A new study by Ernst & Young (EY), in partnership with Forbes Insights, has found that when CMOs deliver products and services in combination with the right experience, it’s a win-win for the company and the customer--and the payoff is trust.
CMOs are beginning to recognize that and refocus, according to Woody Driggs, global advisory leader of EY’s Customer Practice. In fact, a whopping 91% of CMOs said they think that building trusted customer relationships is a significant focus of their departments’ strategic and competitive vision. What's more, 87% said their strategic vision for building trust includes perfecting the customer experience, and they recognize the need to embrace the latest data and analytics technologies to build credibility and long-term relationships with customers.
However, understanding data and analytics is easier said than done, according to EY’s “Building Trusted Relationships Through Analytics and Experience,” report, which features insights from a survey of 301 U.S.-based executives from a variety of functions and several in-depth interviews with leading marketing executives from a range of industries.
“CMOs strongly agree that data and analytics can be leveraged to personalize experiences and to build trust,” Driggs told CMO.com. “A lot of data is collected, yet, at the same time, CMOs are specifically challenged in how to leverage advanced analytics to sort through the information to gain deeper insight.”
According to the study, most CMOs struggle to understand where customer trust erodes, and only half are able to address negative experiences at the customer touch point. Less than a third (30%) of CMOs said with full confidence that their department or company has a full grasp of where in the customer life cycle trust is breaking down. Yet 38% of respondents strongly agreed that they are leveraging analytics to understand where trust is being eroded in the experience life cycle.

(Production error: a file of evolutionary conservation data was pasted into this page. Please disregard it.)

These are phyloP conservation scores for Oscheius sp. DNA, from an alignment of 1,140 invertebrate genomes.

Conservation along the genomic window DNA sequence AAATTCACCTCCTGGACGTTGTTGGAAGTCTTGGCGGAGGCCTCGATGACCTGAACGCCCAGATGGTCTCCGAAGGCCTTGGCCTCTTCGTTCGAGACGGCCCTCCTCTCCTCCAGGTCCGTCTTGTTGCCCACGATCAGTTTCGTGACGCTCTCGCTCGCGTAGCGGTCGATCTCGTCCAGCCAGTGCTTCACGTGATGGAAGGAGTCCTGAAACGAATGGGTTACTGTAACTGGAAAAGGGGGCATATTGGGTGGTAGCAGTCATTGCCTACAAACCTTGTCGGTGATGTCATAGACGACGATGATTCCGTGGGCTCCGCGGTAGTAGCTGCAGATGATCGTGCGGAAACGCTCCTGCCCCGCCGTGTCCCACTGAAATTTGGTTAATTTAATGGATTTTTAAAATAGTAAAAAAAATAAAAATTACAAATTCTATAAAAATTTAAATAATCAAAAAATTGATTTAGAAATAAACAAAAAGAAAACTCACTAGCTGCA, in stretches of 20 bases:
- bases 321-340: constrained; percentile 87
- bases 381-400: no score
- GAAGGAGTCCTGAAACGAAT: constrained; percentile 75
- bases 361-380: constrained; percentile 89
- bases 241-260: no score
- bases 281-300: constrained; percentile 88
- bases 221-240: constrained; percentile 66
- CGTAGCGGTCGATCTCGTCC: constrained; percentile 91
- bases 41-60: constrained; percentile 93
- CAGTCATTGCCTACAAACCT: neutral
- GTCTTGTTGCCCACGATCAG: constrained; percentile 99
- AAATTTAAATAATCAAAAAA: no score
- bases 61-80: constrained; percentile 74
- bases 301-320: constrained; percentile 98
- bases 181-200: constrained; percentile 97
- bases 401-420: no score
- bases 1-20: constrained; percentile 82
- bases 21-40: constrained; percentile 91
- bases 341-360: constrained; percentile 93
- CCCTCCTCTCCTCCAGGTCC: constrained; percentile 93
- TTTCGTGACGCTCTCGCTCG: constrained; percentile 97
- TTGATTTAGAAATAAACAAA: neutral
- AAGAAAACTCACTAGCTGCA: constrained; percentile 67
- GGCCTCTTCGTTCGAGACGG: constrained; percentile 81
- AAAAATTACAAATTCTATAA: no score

Over the next two years, data and analytics will be an important tool with which to build and measure trust, 81% of CMOs said. And almost three-quarters (73%) of marketers said they use analytics to check whether the brand promise is being kept throughout the customer’s interaction with the company.
Most executives (51%) said they believe there is a significant opportunity in the use of analytics for customer insight and in expanding the use of external data sources. Just 37% said they have the capability to use analytics to tailor communications and outreach to the customer. This is a low number considering that many marketing executives see personalization as the next big trend in marketing.
The majority of marketing executives (67%) said they agree or strongly agree that the customer experience requires collaboration outside of marketing.
“To stay competitive and to avoid falling behind, it is imperative that companies embrace big data and advanced analytics and become predictive about the customer’s fickle mindscape,” Driggs said. “Enabling superior digital experiences for the customer while leveraging data and analytics requires breaking organizational silos; there is need for tighter collaboration and a unified vision across functions.”